Luxury bridal wear label WNW explains how bridal shopping patterns have changed in Kolkata
The desi bridal fashion spectrum has been hit significantly by the Covid-19 crisis, but labels have been pushing through to improvise ways to sustain the industry and to cater to their clients. Kolkata-based bridal wear label WNW has earned a significant renown for their line of handcrafted pieces which showcase some traditional homegrown karigari. Their newest collection called Kirdaar puts a stylized and versatile spin on age-old design techniques featuring nuanced celebratory hues, amalgam of ethnic embellishments and festive Mughal embroidery.
Amid the lockdown WNW has come up with ways to stay in touch with their clients through video consultations and contactless deliveries. The luxury fashion house has just opened its doors to its Kolkata store, and we just spoke to Harsh Vardhan Bhotika, VP, WNW Kolkata, to tell us more about the brand’s plans:
Tell us a little about your newest line-up. What are the elements you’ve focused on?
Our latest collection is called Kirdaar, the idea behind this campaign is to promote and postulate the expressions of every woman. The idea is to celebrate women in their entirety.
Kirdaar takes us through the transitions of a woman and the role her closest companions and confidantes play in her journey. This collection celebrates how each changing facet of her life is interwoven with emotions like beautiful threads of embroidery on each timeless garment.
What are the fabrics and techniques WNW usually relies on?
We extensively use Mughal form of hand embroidery with blended use of metallic elements like zari, salma, dabka blended with colourful elements like resham in forms of knots etc.
How has the bridal spectrum changed in Kolkata in the last decade? Have you noticed a change in buying patterns?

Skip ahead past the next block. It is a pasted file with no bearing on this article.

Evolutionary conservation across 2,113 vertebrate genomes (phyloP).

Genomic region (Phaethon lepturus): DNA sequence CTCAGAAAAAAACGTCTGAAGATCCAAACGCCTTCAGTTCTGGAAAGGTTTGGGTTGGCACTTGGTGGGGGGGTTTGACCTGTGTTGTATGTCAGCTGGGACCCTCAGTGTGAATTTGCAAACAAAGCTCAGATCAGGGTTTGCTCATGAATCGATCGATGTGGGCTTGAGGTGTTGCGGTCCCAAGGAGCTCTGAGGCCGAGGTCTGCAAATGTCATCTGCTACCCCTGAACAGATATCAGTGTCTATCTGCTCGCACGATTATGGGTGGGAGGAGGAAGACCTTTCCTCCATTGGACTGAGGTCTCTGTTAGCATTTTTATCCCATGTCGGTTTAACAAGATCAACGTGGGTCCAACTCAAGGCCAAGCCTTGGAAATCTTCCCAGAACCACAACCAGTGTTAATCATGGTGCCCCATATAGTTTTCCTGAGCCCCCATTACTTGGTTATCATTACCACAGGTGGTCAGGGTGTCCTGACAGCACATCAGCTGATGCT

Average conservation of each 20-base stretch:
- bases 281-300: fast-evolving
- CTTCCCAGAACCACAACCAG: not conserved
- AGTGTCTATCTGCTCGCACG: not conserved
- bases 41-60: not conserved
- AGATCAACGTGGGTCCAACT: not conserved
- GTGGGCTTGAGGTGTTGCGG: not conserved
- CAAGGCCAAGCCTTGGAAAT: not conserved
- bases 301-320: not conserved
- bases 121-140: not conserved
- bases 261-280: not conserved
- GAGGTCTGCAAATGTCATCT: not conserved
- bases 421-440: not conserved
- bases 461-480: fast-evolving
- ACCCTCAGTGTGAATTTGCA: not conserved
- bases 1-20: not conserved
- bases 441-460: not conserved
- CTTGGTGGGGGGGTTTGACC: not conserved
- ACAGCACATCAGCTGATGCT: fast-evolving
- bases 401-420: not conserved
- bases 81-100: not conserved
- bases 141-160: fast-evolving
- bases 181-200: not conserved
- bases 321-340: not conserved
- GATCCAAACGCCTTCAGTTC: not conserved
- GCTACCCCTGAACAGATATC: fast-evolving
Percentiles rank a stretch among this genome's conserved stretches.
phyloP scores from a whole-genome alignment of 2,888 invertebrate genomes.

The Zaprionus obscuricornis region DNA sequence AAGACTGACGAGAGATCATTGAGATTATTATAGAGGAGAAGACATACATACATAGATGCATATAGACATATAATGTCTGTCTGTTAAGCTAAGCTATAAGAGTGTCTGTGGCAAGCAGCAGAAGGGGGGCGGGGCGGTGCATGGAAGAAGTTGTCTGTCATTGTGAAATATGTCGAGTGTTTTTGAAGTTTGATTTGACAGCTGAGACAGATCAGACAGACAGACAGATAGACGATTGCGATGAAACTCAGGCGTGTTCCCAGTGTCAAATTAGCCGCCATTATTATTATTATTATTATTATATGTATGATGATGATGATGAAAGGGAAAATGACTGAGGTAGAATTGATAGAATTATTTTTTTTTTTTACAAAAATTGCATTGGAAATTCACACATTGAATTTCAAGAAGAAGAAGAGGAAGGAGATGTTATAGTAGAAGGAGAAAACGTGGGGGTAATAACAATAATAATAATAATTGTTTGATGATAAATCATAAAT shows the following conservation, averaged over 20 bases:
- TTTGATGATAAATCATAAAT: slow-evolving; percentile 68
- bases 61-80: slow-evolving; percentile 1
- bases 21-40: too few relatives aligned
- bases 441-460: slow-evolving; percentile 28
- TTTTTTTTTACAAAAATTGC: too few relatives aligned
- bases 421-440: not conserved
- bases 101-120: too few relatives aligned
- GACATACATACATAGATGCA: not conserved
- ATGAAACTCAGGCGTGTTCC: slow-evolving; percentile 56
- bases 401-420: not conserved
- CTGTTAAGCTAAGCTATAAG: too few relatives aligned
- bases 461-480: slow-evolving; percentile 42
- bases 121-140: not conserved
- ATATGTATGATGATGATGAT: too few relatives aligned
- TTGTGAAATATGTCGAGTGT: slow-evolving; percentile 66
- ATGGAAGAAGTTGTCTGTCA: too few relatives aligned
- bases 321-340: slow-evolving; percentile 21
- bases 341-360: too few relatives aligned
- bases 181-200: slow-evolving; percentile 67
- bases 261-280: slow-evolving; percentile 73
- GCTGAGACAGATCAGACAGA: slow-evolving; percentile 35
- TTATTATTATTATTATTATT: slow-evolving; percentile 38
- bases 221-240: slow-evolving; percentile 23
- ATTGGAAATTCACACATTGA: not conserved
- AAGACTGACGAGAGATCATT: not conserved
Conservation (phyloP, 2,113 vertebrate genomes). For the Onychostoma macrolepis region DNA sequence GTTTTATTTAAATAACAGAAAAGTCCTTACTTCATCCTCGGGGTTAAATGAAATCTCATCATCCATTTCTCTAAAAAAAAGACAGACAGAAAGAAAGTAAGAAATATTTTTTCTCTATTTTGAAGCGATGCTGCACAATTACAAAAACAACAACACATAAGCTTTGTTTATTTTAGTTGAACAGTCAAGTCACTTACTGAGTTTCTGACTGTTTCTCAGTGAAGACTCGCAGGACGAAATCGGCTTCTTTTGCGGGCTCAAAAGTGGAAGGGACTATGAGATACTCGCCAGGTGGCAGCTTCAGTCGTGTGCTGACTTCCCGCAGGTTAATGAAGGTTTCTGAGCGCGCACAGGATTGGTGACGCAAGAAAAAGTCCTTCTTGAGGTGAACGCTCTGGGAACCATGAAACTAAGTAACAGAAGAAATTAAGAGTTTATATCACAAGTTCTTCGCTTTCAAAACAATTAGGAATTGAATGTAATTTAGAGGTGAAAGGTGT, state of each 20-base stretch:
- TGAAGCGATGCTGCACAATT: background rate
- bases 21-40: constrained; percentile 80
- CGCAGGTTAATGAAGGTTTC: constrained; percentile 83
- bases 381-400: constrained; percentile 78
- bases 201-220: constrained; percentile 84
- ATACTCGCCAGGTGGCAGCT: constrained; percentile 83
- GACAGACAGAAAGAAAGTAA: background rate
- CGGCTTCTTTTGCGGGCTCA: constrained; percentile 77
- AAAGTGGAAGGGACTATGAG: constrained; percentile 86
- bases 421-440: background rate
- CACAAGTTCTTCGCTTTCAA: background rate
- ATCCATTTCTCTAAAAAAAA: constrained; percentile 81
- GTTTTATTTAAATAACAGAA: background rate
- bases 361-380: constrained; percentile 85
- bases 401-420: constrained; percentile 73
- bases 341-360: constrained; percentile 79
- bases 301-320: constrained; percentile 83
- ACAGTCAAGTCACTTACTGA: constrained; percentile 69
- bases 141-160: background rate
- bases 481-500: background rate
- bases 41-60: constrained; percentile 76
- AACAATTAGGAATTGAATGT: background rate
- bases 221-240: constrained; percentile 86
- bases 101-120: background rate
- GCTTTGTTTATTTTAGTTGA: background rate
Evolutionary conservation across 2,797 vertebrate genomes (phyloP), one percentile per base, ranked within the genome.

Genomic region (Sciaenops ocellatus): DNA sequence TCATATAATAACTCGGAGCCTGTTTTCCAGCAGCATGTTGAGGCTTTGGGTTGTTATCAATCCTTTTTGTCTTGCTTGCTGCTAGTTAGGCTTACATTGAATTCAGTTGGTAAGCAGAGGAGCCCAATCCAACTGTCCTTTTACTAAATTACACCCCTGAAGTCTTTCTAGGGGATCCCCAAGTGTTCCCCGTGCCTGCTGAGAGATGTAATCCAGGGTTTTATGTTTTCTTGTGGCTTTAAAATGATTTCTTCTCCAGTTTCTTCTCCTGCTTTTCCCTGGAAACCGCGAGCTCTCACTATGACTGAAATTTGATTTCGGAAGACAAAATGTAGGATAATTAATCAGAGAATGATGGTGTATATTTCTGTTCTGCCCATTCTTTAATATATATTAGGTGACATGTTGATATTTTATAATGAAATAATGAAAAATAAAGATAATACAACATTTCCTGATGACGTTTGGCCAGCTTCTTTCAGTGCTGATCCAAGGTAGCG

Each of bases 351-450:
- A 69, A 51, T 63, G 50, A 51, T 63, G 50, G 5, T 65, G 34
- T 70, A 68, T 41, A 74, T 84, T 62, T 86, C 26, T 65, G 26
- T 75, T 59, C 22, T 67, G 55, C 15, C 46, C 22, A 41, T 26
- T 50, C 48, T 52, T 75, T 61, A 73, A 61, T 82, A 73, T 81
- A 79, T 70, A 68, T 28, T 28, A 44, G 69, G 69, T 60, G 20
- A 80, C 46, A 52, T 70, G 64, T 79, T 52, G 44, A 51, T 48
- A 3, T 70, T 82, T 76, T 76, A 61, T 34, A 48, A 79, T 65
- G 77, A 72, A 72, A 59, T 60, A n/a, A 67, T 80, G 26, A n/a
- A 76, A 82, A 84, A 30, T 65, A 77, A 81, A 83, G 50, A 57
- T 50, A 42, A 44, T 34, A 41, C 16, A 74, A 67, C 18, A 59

Brides are getting more and more particular about styling blouses especially in terms of necklines. Destination marriages have gone up in number and thus, moods and themes vary depending on the locations. Parents of the bride would be key decision makers up until a few years back. Today, brides are better informed, they know what they want and have become very specific.
How has WNW changed its design language in the last few years?
There is one constant and one variable in WNW. The constant is our fascination with century-old techniques of hand embroidery. The variable is our continuous evolution in terms of experimental motifs and their unusual placement.
Can you tell us how the Covid crisis has affected the bridal shopping spectrum?
The Covid crisis has shifted the paradigm of extravagant weddings for sure, the ceremonies are definitely more intimate now, since everyone is concerned with keeping each other safe. In terms of bridal shopping, we have observed that people are spending less time in stores. Instead newer, more functional alternatives have been on the rise like video consultations and online viewing of the designer pieces for brides across all cities and spectrums.
Both in our Delhi and Kolkata stores, we are also providing contactless deliveries, keeping the safety of our customers as our utmost priority. In the aftermath of the Amphan crisis, we are actively taking part in the rehabilitation and proper care of our karigars due to the destruction caused.
What are millennial brides looking for, in terms of fashion?
We have observed that brides today are not nervous about experimenting, They are keen to try out new colours and styles that not only compliment their entire look but simultaneously keep tradition intact